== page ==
Background: A primary concern when targeting HIV-1 RNA by means of antisense related technologies is the accessibility of the targets. Using a library selection approach to define the most accessible sites for 20-mer oligonucleotides annealing within the highly structured 5'-UTR of the HIV-1 genome we have shown that there are at least four optimal targets available.
Results: The biological effect of antisense DNA and LNA oligonucleotides, DNA- and LNAzymes targeted to the four most accessible sites was tested for their abilities to block reverse transcription and dimerization of the HIV-1 RNA template in vitro, and to suppress HIV-1 production in cell culture. The neutralization of HIV-1 expression declined in the following order: antisense LNA > LNAzymes > DNAzymes and antisense DNA. The LNA modifications strongly enhanced the in vivo inhibitory activity of all the antisense constructs and some of the DNAzymes. Notably, two of the LNA modified antisense oligonucleotides inhibited HIV-1 production in cell culture very efficiently at concentration as low as 4 nM.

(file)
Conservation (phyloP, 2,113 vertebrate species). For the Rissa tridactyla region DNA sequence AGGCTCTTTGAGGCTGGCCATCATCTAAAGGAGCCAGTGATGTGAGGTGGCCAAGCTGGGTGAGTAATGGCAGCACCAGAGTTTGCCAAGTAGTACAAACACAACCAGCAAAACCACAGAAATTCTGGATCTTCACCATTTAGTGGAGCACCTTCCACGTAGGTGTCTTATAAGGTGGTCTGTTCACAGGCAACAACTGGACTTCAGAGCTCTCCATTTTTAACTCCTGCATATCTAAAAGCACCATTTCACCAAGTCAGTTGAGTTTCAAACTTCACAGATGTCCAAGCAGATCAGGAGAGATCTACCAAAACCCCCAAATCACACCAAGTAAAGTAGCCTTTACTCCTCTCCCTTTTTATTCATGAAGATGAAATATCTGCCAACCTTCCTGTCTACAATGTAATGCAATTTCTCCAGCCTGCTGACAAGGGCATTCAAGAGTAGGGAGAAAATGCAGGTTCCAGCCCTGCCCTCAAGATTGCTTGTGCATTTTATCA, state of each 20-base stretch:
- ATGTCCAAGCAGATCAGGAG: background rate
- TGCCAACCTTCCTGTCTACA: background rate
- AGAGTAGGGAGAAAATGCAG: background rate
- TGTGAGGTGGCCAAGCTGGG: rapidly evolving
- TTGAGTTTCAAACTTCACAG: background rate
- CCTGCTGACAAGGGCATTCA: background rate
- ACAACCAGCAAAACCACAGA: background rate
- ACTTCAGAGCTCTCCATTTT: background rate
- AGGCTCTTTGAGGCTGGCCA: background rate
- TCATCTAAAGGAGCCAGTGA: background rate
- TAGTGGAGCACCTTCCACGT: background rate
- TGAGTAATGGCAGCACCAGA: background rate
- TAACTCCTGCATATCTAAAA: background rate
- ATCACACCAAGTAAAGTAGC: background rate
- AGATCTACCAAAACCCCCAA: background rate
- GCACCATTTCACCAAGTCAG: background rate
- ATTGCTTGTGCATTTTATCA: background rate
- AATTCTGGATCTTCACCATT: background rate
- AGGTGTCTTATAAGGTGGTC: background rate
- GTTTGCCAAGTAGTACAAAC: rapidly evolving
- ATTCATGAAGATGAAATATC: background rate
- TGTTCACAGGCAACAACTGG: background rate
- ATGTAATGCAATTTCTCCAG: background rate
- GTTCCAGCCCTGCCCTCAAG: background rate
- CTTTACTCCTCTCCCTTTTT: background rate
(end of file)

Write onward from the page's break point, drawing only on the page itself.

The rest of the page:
Conclusion: LNAs targeted to experimentally selected binding sites can function as very potent inhibitors of HIV-1 expression in cell culture and may potentially be developed as antiviral drug in patients.